Skyrocketing chicken feed sales at Mt. Airy’s Weaver’s Way pet supply store has led the Co-op to form a chicken committee to fight for the legalization of the birds in city limits. The city banned the birds in 2004″We sold $1,700 of chicken feed in a month and a half,” said Weaver’s Way spokesman John McGoran. “We figured we’d form a committee so people could compare notes and resources and have a central place to share experiences.”On Saturday, 18 people crowded around a table in a long, skinny room at Weaver’s Way’s administrative offices on Carpenter Lane. The chicken committee’s first meeting was to take steps to adopting a formal name and designating leadership roles as well as setting an agenda. Although McGoran describes the committee as non-political, one of the main interests of its members is to legalize chicken farming in Philadelphia.Anna Herman who plans to be an active member of the newly formed committee, said chickens in the city are more common than one might think. “There are easily 20 [people who own chickens] in the 19119 zip code,” Herman said, but quickly added that she knows several other chicken owners in different neighborhoods.Herman, like many chicken owners, breaks the law because she’d rather get her eggs and from her back yard than from a store. But, Herman said she wasn’t originally breaking the law. “When I got chickens they were legal,” said Herman. “But, I understand the desire to regulate.”Since the 2004 chicken ban went into effect, there have been a few unsuccessful campaigns to legalize ownership of the birds.Jane Glenn who lives in Manayunk but came to the meeting in Mt. Airy, said she’s had her chickens since April and had no idea she was violating the law. “I didn’t even know it was illegal,” she said. “There have been chickens all around [my] neighborhood for years.”But now that Glenn knows that her feathery friends are a no-no, she wants to fight to keep them. “They’re my pets, they’re my girls,” she said. “I would freak out if I had to get rid of them.”Herman also believes the birds should be legalized. She said her neighbors don’t mind the birds— that is if they even know about them. Herman said she takes good care to ensure the coop doesn’t smell and that her flock is relatively quiet.But Herman said chicken-raising complaints could arise from other urban chicken farmers who aren’t that considerate.
Chicken inspectorsHerman said simple inspections ensuring that owners are taking proper care of the birds would benefit the animals and neighbors alike by a healthier environment. “I think that people who want to keep backyard poultry [should have to go though] a simple regulation process,” she said.Herman said that regulations for chickens should include the keeping of hens only, since males tend to be loud, and cleaning regulations to avoid unwanted smells and rodents.Herman—like several other members of the chicken committee—is licensed to keep bees in the city and said inspections are not only a positive experience, but also a pleasant one that she looks forward to. “The bee inspector comes every year or two [and I’m] thrilled to see them,” she said. “They give good information [and it feels like] the state is supporting your endeavor in a positive way.”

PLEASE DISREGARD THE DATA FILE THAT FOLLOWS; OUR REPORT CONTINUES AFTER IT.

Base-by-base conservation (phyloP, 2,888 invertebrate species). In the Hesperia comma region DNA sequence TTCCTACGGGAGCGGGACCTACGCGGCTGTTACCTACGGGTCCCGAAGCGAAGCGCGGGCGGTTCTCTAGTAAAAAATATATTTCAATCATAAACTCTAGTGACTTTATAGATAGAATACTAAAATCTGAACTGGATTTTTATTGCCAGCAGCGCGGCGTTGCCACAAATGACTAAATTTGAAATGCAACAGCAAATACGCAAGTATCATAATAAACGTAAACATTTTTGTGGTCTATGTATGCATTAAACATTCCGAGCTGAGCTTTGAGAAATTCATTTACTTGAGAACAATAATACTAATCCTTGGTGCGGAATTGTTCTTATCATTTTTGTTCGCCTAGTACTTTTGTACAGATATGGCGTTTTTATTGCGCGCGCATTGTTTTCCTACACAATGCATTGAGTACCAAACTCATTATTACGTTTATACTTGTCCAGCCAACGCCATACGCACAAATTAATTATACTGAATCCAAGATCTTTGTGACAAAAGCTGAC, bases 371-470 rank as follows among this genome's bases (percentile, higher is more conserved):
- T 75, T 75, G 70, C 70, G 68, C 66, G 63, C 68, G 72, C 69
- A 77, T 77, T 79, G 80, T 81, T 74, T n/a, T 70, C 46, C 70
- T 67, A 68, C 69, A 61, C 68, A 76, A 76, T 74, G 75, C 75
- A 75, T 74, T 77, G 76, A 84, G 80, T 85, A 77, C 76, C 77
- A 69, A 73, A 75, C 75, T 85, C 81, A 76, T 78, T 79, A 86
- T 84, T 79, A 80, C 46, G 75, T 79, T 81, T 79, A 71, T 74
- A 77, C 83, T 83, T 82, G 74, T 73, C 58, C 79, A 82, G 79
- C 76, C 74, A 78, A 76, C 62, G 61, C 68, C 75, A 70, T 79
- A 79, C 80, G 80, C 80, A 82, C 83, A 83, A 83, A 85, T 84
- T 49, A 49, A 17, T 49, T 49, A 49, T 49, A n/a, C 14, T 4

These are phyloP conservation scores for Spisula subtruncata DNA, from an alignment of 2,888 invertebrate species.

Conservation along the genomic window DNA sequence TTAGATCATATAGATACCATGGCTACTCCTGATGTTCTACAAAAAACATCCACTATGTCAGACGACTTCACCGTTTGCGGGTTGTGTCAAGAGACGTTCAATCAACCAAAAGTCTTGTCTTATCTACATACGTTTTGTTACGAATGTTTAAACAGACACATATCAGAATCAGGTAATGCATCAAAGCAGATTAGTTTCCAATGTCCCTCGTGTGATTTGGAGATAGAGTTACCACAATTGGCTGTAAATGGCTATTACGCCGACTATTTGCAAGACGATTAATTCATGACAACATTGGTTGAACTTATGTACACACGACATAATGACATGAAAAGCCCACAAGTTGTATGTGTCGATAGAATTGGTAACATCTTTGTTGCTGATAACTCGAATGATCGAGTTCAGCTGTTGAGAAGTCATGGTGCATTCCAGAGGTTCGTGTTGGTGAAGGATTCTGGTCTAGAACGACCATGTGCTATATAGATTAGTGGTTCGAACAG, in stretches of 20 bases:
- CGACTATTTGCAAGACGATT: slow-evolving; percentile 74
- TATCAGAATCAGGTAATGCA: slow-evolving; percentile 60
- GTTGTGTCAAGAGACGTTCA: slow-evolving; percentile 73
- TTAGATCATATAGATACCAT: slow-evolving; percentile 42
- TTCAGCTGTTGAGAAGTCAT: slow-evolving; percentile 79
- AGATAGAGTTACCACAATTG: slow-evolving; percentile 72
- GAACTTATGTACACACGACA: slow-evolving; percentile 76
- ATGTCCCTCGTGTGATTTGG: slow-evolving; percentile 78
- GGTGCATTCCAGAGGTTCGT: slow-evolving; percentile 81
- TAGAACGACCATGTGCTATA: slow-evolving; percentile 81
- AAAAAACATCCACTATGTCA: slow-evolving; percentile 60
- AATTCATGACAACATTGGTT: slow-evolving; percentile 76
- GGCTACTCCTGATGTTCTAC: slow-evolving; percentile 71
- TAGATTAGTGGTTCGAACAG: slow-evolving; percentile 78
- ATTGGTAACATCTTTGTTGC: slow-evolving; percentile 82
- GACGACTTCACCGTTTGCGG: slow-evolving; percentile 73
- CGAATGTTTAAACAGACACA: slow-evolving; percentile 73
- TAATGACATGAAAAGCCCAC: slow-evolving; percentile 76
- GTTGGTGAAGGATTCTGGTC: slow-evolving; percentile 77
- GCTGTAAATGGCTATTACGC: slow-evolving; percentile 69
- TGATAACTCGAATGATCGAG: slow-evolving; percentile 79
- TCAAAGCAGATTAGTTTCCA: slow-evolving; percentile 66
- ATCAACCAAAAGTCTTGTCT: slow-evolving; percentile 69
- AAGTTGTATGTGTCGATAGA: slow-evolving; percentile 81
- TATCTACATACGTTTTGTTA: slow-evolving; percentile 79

Chicken loopholesAlthough chickens are illegal in Philadelphia, there are some loopholes and exceptions. Chickens are legal on properties of over three acres, or they must serve an educational purpose, like Wyck, a preserved historic house in Germantown.It is entirely possible that Herman may be exempt from the law because she opens up her yard to a nearby school and hatches chicks ordered off the Internet to provide the children with an educational experience.Sharmil McKee of McKee Law Office in Mt. Airy said she wannabe chicken farmers should see whether they qualify for a loophole, lobby City Council to overturn the ban, or just leave. “If someone really wanted to have chickens to have their own eggs, my advice would be to move out of Philly because in the [surrounding] counties you can do that,” she said, “[Or] someone who has a property over three acres [could] be in charge of keeping hens.”As for City Council, Eighth District Councilwoman-elect Cindy Bass, said she isn’t too keen on chickens in the city; however, she is here to serve the community. “I don’t believe farm animals belong in a city,” she said.,”But I would listen to what the larger community has to say about it.”The next chicken committee has a tentative meeting scheduled Sunday, January 22 from 4-to-6 p.m.